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How to Paint a Piano

Does your piano need a makeover too? You can easily transform an old piano into something beautiful by using chalk paint or mineral paint. Learn how to paint a piano with these simple tips.

My piano has seen better days.

The finish is dark and pretty damages. There are nicks and scratches all over it.

There’s even a spot where my brother in law sat on the bench and permanently left sweat marks after a run.

Yuck!

Now I know what you’re thinking.

What? Is she crazy?

But hear me out.

The piano needed a makeover.

It was missing a few pieces, the sheet music rack was broken and it was just time to do something about it.

Want to fix up your piano too?

Wait until you see how easy it is to paint a piano.

And the result is AMAZING!

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Is OK to Paint a Piano?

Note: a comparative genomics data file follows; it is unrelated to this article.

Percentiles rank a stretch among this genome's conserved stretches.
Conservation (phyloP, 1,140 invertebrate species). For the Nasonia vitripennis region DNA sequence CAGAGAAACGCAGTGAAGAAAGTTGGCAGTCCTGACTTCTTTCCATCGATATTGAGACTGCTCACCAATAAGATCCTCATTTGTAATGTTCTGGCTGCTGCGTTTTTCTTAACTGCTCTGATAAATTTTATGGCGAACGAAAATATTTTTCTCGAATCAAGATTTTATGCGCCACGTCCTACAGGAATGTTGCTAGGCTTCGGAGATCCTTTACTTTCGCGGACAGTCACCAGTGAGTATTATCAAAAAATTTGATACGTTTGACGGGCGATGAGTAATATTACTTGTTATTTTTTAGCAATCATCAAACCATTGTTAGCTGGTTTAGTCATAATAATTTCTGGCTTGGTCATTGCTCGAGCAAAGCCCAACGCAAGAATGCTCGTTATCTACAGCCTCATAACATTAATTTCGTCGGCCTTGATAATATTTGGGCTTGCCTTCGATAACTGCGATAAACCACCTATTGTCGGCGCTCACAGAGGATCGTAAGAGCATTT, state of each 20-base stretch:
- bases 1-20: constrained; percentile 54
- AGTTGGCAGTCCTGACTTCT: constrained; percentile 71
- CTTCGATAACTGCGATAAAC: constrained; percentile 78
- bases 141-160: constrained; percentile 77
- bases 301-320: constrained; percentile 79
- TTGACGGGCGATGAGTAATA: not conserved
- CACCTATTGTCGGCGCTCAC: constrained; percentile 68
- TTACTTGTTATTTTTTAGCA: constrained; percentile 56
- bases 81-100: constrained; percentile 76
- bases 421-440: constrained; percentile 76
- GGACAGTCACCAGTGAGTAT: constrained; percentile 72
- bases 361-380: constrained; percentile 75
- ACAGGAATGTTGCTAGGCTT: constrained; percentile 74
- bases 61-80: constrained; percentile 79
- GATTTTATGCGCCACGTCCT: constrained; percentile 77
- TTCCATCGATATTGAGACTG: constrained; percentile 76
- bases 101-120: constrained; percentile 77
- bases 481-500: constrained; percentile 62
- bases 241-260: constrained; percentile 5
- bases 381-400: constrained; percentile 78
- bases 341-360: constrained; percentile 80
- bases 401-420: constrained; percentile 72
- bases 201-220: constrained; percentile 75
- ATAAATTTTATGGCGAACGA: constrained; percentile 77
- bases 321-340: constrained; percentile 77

From my experience, painting the piano has not changed or altered the sound, so I say yes, it is OK to refinish it.

After conducting some research on it, many pianists and tuners believe it does not affect the sound much at all provided you don’t paint the back where the sound board is located.

However a musician friend of mine cringed after hearing I painted it so…LOL.

That said, proceed at your own risk.

If the slightest of sound changes will upset you, don’t do it.

Paint the Piano - the before
Before I applied Fusion mineral paint on the piano.

What Kind of Paint Do You Use on a Piano?

For me, there was no question I was using either chalk paint or Fusion mineral paint because it’s less work.

Yes you can paint a piano with latex satin or matte finish paint, however, the surface will need to be pre-sanded and protected with a top coat.

I preferred to do less work and wanted to test out Fusion mineral paint, so I painted the piano with that.

Piano before it was painted - farmhouse living room ideas with stone fireplace, tv over fireplace, oversized clock, chess table, dark brown leather sofas, vintage area rug and piano
Before painting the piano, the room felt very heavy with both the dark leather couches and piano.

Why I Chose to Paint the Piano

Although we don’t play the piano much in my house anymore, I want to keep it. It’s a family heirloom and I used to play it as a little girl, so it has a lot of meaning for me.